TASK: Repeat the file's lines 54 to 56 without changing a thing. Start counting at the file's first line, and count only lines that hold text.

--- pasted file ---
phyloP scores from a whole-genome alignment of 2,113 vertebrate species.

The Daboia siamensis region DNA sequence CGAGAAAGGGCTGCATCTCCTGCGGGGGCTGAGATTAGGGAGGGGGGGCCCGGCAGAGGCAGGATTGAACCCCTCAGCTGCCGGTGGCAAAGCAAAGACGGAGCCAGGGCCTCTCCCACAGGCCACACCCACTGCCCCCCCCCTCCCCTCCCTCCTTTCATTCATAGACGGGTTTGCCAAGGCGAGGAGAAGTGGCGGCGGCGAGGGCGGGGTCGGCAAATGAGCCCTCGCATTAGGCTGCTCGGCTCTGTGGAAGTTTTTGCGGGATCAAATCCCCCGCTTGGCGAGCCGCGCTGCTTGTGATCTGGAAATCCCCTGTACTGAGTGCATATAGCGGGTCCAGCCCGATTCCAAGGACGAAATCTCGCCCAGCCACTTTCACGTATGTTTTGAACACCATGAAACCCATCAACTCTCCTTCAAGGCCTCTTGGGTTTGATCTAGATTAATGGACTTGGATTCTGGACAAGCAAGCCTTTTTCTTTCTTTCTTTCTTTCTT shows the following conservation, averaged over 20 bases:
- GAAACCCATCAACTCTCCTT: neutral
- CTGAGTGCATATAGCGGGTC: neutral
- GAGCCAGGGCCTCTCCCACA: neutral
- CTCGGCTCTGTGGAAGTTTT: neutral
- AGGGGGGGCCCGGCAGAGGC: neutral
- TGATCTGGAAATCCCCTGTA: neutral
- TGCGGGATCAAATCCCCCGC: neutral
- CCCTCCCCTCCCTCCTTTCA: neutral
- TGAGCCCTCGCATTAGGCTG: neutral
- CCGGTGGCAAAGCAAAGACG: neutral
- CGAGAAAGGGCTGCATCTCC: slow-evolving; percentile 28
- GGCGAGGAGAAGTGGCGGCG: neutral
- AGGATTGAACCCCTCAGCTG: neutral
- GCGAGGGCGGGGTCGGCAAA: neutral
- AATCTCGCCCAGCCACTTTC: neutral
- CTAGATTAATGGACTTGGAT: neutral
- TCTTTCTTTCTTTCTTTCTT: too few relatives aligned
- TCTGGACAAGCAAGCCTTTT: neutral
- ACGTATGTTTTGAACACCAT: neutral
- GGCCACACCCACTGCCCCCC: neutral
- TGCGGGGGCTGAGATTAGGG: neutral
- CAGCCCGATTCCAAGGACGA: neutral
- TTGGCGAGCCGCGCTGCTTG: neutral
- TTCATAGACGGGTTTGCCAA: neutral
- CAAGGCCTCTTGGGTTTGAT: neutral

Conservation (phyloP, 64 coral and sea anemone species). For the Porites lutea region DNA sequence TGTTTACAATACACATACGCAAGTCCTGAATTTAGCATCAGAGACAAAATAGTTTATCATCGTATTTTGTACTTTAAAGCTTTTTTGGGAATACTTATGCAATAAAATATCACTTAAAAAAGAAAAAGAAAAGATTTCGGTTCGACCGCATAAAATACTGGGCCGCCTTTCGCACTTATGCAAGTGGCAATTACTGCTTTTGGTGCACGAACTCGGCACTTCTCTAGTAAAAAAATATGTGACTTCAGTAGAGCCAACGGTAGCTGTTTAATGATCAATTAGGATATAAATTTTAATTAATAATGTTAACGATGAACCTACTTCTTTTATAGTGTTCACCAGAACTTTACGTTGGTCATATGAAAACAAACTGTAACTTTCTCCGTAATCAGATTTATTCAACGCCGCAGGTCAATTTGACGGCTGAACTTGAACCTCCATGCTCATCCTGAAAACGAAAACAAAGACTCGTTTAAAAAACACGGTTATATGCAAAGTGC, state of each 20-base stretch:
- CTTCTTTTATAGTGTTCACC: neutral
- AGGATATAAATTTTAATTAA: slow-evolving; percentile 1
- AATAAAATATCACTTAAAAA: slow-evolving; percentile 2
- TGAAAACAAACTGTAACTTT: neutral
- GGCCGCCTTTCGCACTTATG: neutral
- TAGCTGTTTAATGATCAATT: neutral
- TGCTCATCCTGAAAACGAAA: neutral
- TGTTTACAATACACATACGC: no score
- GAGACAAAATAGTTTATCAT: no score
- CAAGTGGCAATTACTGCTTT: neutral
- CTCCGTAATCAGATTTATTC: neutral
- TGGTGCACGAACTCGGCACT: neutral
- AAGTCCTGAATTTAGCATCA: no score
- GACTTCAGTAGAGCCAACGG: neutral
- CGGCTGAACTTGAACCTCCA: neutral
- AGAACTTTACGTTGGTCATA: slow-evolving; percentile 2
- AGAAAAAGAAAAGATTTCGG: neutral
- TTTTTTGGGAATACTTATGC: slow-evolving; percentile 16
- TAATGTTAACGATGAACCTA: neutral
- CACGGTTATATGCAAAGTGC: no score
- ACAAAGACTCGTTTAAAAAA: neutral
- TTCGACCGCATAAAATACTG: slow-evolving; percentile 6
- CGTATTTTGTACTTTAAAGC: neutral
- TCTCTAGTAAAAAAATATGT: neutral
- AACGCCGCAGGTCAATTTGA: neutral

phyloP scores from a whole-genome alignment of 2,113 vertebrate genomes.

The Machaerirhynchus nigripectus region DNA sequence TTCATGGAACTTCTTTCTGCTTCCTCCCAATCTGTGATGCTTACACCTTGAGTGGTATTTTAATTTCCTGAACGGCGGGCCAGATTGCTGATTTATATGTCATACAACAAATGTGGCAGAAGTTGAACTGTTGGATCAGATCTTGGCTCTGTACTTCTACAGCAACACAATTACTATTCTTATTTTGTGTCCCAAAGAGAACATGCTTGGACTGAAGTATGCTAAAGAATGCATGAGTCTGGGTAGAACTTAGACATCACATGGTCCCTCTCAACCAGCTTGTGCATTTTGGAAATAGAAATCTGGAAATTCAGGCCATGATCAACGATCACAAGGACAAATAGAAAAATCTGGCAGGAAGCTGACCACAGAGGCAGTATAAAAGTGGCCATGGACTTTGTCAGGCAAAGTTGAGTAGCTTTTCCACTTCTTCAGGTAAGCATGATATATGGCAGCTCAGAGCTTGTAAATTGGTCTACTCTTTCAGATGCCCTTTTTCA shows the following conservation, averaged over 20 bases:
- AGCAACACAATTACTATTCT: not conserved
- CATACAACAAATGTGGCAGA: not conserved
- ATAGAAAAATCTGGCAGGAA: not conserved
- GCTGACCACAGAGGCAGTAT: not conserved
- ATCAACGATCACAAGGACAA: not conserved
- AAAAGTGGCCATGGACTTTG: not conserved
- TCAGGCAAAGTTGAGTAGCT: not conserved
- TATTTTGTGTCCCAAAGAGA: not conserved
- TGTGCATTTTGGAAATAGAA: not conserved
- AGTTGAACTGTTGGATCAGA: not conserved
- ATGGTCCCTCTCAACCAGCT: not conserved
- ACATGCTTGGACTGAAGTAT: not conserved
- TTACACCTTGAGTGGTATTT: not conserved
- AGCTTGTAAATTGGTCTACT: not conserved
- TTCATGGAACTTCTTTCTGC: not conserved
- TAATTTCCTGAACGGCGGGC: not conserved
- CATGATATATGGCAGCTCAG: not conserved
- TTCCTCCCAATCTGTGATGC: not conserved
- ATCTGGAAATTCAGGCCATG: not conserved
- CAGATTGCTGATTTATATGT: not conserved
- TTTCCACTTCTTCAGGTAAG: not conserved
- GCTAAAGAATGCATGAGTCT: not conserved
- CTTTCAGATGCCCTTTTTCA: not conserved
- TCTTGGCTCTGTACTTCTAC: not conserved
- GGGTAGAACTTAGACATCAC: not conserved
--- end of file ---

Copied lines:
phyloP scores from a whole-genome alignment of 2,113 vertebrate genomes.

The Machaerirhynchus nigripectus region DNA sequence TTCATGGAACTTCTTTCTGCTTCCTCCCAATCTGTGATGCTTACACCTTGAGTGGTATTTTAATTTCCTGAACGGCGGGCCAGATTGCTGATTTATATGTCATACAACAAATGTGGCAGAAGTTGAACTGTTGGATCAGATCTTGGCTCTGTACTTCTACAGCAACACAATTACTATTCTTATTTTGTGTCCCAAAGAGAACATGCTTGGACTGAAGTATGCTAAAGAATGCATGAGTCTGGGTAGAACTTAGACATCACATGGTCCCTCTCAACCAGCTTGTGCATTTTGGAAATAGAAATCTGGAAATTCAGGCCATGATCAACGATCACAAGGACAAATAGAAAAATCTGGCAGGAAGCTGACCACAGAGGCAGTATAAAAGTGGCCATGGACTTTGTCAGGCAAAGTTGAGTAGCTTTTCCACTTCTTCAGGTAAGCATGATATATGGCAGCTCAGAGCTTGTAAATTGGTCTACTCTTTCAGATGCCCTTTTTCA shows the following conservation, averaged over 20 bases:
- AGCAACACAATTACTATTCT: not conserved